Friday, January 05, 2007

Update on our ENSO/MJO and Then Some Atmosphere

Because of my preparations to spend the first of 2 months at ESRL/PSD in support of the HMT project, I am unable to do a complete posting today. However, my discussion and predictive thoughts from last week (12/29/06) look very much on track. The tropical convection across the Eastern Hemisphere centered ~0/130E is becoming less coherent spatially. A convectively coupled Kelvin wave is leading to a flare-up over the warm SSTs near the date line and there is some evidence that the MJO component may be stalling ~140E. The trade wind surge east of this forcing has led to some cooling of the SSTs and I think our warm ENSO has peaked (which is consistent with seasonal cycle considerations). I have a thought going into weeks 2-3 there may be tropical convection “all over the place” with one region from the South Pacific-eastern Indonesia while South Africa-Indian Ocean and northern South America become active (along with the SACZ).

The East Asian cold air surge directly linked to the tropical forcing is occurring as I type. This will lead to the reverse PNA pattern by the end of next week (through downstream propagation of baroclinic wave energy and excitations of Rossby waves) with then a slight eastward shift by the end of week 2 (GSDM Stages 1-2). Most models show this. There are a few solutions that suggest this regime to breakdown quickly during week 2 (ex., the Canadian), and I think that is unlikely. Blocking structures across the north polar latitudes are a real possibility as these evolutions occur. In fact, as we go into weeks 3-4, I have a thought that as our combined extended anomalous jet becomes established across the North Pacific ~35N, there will be “undercutting” of blocking across Alaska. Given the multiple regions of tropical convective forcing which may be present by that time, my own thoughts would be for a GSDM Stage 3-4 like response, in many ways similar to December 2006 (which led to the intense closed lows across Desert Southwest).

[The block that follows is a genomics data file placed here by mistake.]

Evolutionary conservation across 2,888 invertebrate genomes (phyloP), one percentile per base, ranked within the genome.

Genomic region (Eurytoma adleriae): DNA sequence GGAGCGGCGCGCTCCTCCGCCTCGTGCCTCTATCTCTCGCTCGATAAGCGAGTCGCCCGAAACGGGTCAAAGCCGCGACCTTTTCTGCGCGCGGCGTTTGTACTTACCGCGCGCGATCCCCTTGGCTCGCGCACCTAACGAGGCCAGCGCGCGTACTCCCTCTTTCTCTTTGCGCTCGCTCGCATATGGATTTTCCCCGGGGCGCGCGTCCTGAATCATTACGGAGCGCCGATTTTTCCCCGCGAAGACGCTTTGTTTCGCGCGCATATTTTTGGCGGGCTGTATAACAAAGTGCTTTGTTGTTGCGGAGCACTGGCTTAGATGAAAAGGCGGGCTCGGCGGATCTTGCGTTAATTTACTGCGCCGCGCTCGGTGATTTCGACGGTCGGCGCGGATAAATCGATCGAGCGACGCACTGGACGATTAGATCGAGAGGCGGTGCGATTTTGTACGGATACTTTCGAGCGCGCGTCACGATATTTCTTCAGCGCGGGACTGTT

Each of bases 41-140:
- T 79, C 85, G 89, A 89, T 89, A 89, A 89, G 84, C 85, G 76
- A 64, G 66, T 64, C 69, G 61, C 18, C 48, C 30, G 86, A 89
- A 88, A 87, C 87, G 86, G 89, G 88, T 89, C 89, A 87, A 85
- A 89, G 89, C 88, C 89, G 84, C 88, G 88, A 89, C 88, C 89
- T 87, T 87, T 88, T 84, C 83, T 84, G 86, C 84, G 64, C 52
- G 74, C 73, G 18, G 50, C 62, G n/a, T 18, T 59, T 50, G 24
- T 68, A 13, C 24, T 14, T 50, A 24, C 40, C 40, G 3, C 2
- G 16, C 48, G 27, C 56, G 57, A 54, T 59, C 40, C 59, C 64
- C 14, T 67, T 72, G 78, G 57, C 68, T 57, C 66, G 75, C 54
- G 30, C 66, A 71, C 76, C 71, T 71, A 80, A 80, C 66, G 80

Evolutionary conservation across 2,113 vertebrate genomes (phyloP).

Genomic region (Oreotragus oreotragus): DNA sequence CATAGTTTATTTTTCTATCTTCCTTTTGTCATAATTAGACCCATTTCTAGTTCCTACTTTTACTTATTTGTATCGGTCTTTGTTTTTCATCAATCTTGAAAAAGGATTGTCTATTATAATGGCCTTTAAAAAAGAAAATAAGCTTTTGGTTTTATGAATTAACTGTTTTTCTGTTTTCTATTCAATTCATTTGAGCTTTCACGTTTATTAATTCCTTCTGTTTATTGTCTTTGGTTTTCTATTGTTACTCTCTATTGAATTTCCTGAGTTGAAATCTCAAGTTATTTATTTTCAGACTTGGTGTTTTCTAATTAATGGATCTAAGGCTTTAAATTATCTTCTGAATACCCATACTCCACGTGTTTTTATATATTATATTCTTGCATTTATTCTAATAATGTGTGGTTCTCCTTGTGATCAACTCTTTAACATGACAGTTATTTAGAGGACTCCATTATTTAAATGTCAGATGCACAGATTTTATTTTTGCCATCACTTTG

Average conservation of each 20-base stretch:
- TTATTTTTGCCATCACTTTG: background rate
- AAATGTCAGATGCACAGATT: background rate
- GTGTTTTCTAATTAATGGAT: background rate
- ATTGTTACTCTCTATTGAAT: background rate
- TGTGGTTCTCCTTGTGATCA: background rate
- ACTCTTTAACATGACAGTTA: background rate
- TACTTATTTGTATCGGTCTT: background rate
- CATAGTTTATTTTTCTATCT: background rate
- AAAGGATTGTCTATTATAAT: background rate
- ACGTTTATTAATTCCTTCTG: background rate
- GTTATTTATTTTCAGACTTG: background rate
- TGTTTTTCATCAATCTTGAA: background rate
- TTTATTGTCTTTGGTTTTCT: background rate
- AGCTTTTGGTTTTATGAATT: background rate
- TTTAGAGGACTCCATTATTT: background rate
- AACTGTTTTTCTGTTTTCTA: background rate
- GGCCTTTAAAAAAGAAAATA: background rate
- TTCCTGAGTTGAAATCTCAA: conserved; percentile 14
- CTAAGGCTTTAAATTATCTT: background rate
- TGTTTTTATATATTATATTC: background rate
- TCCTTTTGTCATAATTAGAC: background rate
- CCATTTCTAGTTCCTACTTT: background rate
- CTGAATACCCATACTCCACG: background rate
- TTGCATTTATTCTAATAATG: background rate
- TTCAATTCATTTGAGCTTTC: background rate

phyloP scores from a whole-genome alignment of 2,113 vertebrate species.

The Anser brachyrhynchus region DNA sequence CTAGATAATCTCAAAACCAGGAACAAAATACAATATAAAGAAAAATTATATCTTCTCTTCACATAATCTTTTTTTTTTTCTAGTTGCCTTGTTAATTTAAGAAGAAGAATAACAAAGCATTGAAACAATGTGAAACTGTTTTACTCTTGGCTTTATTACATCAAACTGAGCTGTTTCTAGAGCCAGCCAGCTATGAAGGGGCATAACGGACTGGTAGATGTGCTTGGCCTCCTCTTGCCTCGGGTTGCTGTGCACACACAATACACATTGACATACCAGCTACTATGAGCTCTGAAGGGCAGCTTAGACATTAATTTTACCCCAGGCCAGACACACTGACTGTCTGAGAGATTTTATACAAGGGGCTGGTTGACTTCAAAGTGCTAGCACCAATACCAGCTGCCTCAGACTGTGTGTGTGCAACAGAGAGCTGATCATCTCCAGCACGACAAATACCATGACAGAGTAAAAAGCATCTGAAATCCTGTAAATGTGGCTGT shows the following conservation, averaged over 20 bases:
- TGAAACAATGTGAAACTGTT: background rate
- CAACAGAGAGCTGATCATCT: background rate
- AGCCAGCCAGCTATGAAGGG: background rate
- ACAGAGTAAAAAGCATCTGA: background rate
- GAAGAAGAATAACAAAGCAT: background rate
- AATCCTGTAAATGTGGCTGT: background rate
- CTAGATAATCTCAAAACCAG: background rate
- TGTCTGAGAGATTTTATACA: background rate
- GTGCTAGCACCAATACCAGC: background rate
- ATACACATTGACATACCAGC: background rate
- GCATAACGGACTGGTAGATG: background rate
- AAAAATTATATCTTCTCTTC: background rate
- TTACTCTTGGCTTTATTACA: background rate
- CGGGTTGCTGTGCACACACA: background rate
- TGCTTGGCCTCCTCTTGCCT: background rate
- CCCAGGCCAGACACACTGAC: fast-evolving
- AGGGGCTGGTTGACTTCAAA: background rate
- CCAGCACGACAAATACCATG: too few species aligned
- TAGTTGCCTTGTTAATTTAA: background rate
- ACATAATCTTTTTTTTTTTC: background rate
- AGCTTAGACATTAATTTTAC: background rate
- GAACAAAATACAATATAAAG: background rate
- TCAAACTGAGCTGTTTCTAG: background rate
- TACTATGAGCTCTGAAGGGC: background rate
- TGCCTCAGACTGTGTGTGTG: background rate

In terms of the weather, a cold (with Arctic air) and stormy regime for much of the western and central USA looks very probable by week 2 (southwest flow storm track on the Plains) possibly lasting into week 3. The west coast should be generally dry (weak systems understood) while the Deep South remains warm. After week 2 (after ~ January 19th) intense fairly low latitude westerly flow may slam into the California coast leading to high-impact precipitation events there. Much of the rest of the USA should have moderating temperatures (there may still be an Arctic cold air source) while locations from the central/southern Rockies into the Mississippi and Ohio Valleys remain active.

Of course, who really knows what the exact timing will be and let’s just see what happens. I will try to start my more frequent/short postings ~Monday-Tuesday of next week.

Ed Berry

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